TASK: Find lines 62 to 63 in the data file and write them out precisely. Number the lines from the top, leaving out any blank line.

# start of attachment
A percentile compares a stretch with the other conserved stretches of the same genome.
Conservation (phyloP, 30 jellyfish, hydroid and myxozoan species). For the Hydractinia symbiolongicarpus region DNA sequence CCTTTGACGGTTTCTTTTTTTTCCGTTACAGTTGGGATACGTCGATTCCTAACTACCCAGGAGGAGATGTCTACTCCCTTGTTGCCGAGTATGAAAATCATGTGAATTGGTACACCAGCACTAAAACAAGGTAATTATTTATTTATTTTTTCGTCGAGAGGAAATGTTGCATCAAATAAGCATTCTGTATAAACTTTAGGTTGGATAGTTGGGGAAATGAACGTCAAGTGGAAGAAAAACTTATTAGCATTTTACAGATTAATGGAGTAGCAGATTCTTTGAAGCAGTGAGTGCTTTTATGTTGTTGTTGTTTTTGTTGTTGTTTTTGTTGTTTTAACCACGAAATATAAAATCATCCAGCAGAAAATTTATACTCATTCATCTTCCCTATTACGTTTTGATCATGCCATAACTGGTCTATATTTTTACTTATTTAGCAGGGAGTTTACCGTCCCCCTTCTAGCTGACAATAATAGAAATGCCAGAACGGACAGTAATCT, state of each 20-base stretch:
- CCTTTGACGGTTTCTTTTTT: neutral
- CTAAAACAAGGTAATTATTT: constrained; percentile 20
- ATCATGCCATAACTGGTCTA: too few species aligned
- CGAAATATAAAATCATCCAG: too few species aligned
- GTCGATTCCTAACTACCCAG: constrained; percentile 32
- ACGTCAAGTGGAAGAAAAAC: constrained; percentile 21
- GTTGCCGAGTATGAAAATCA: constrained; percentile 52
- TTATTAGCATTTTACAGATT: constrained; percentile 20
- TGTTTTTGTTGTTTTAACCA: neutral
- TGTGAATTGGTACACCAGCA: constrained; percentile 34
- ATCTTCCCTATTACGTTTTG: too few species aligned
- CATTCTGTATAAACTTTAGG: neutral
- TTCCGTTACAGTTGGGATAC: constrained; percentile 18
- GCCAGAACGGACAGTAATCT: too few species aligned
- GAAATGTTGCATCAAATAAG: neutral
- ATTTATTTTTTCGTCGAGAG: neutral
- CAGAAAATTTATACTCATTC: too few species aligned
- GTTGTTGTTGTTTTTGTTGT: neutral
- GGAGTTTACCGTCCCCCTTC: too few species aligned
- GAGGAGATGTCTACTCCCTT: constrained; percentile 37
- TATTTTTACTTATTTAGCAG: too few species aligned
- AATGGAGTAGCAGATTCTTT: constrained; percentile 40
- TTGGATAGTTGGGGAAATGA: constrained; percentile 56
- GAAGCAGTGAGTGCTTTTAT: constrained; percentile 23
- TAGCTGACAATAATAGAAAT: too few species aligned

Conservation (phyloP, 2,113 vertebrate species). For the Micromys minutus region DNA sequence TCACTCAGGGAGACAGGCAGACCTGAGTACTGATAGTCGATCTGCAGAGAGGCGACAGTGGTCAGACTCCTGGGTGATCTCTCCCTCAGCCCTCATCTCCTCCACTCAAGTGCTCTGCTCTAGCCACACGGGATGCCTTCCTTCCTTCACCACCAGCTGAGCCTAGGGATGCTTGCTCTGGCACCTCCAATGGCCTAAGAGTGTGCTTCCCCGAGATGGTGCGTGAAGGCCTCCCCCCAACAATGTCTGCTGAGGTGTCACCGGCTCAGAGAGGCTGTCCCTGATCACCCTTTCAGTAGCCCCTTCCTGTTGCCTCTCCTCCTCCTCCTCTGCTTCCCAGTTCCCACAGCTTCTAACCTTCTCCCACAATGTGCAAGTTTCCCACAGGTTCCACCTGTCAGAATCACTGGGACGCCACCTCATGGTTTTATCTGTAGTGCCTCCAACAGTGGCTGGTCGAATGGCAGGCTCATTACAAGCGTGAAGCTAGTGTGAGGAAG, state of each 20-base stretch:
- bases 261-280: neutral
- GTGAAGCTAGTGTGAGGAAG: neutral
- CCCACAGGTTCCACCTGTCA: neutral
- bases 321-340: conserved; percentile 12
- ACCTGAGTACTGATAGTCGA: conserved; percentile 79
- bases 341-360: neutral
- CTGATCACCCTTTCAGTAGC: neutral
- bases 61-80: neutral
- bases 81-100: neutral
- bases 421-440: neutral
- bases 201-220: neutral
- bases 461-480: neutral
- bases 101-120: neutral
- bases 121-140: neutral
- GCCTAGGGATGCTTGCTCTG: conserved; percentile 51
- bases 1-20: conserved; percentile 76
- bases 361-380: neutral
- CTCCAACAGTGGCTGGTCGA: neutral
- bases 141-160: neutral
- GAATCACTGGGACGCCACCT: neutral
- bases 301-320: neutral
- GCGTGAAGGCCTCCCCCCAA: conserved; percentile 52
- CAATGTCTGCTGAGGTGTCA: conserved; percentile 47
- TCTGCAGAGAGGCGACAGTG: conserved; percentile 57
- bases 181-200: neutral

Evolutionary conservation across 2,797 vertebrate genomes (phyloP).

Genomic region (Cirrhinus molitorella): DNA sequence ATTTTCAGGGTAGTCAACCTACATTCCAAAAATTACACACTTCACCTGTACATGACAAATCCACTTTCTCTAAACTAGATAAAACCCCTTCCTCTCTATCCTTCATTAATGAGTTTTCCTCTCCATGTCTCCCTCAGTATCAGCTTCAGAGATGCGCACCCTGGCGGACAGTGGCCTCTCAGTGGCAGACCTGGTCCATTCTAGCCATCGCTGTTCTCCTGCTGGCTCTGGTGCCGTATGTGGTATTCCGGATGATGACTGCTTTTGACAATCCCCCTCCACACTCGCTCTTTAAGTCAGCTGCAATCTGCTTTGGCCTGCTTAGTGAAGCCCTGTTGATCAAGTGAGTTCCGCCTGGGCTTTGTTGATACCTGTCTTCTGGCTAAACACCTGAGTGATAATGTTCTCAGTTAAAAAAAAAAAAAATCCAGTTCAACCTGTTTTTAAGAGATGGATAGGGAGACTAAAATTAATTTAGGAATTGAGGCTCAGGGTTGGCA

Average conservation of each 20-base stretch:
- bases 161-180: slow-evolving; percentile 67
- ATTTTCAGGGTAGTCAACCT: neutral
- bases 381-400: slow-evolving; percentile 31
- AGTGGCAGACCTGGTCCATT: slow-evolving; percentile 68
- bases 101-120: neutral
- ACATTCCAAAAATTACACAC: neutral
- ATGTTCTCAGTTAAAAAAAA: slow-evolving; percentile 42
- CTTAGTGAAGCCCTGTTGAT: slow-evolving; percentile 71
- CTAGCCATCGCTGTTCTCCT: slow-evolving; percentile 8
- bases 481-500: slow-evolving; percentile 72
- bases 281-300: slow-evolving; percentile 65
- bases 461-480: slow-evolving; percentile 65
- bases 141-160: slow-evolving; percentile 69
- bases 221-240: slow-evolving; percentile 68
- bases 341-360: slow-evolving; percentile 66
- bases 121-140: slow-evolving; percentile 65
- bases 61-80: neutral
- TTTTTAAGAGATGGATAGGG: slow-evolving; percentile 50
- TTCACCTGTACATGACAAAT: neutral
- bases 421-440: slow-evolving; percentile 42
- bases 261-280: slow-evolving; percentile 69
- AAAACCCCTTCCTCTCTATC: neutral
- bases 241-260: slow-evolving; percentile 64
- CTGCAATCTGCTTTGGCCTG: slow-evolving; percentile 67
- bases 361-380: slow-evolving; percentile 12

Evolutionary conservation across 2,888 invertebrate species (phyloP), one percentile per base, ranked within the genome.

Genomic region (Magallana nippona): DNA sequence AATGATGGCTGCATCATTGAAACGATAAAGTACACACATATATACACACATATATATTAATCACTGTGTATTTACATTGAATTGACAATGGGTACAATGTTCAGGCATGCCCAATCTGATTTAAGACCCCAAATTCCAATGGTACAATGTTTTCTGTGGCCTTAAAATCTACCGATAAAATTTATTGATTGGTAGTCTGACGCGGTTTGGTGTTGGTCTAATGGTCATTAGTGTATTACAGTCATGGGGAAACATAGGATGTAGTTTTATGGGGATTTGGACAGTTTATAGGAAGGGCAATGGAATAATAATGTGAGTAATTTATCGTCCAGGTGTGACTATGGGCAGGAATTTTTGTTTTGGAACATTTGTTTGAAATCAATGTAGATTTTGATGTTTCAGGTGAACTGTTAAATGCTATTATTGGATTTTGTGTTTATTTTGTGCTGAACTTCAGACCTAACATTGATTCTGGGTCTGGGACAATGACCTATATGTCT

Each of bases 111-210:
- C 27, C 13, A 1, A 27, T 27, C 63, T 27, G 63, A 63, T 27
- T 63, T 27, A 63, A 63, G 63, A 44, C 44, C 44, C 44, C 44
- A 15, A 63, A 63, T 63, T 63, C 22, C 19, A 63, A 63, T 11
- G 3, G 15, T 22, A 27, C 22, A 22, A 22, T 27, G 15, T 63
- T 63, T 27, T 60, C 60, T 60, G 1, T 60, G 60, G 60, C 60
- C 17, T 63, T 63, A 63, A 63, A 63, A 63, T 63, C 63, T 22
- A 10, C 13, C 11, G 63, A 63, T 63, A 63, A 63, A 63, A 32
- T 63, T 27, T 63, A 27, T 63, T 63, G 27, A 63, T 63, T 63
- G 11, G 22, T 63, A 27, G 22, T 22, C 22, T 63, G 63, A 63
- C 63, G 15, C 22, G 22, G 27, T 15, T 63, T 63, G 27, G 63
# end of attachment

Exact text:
- ACATTCCAAAAATTACACAC: neutral
- ATGTTCTCAGTTAAAAAAAA: slow-evolving; percentile 42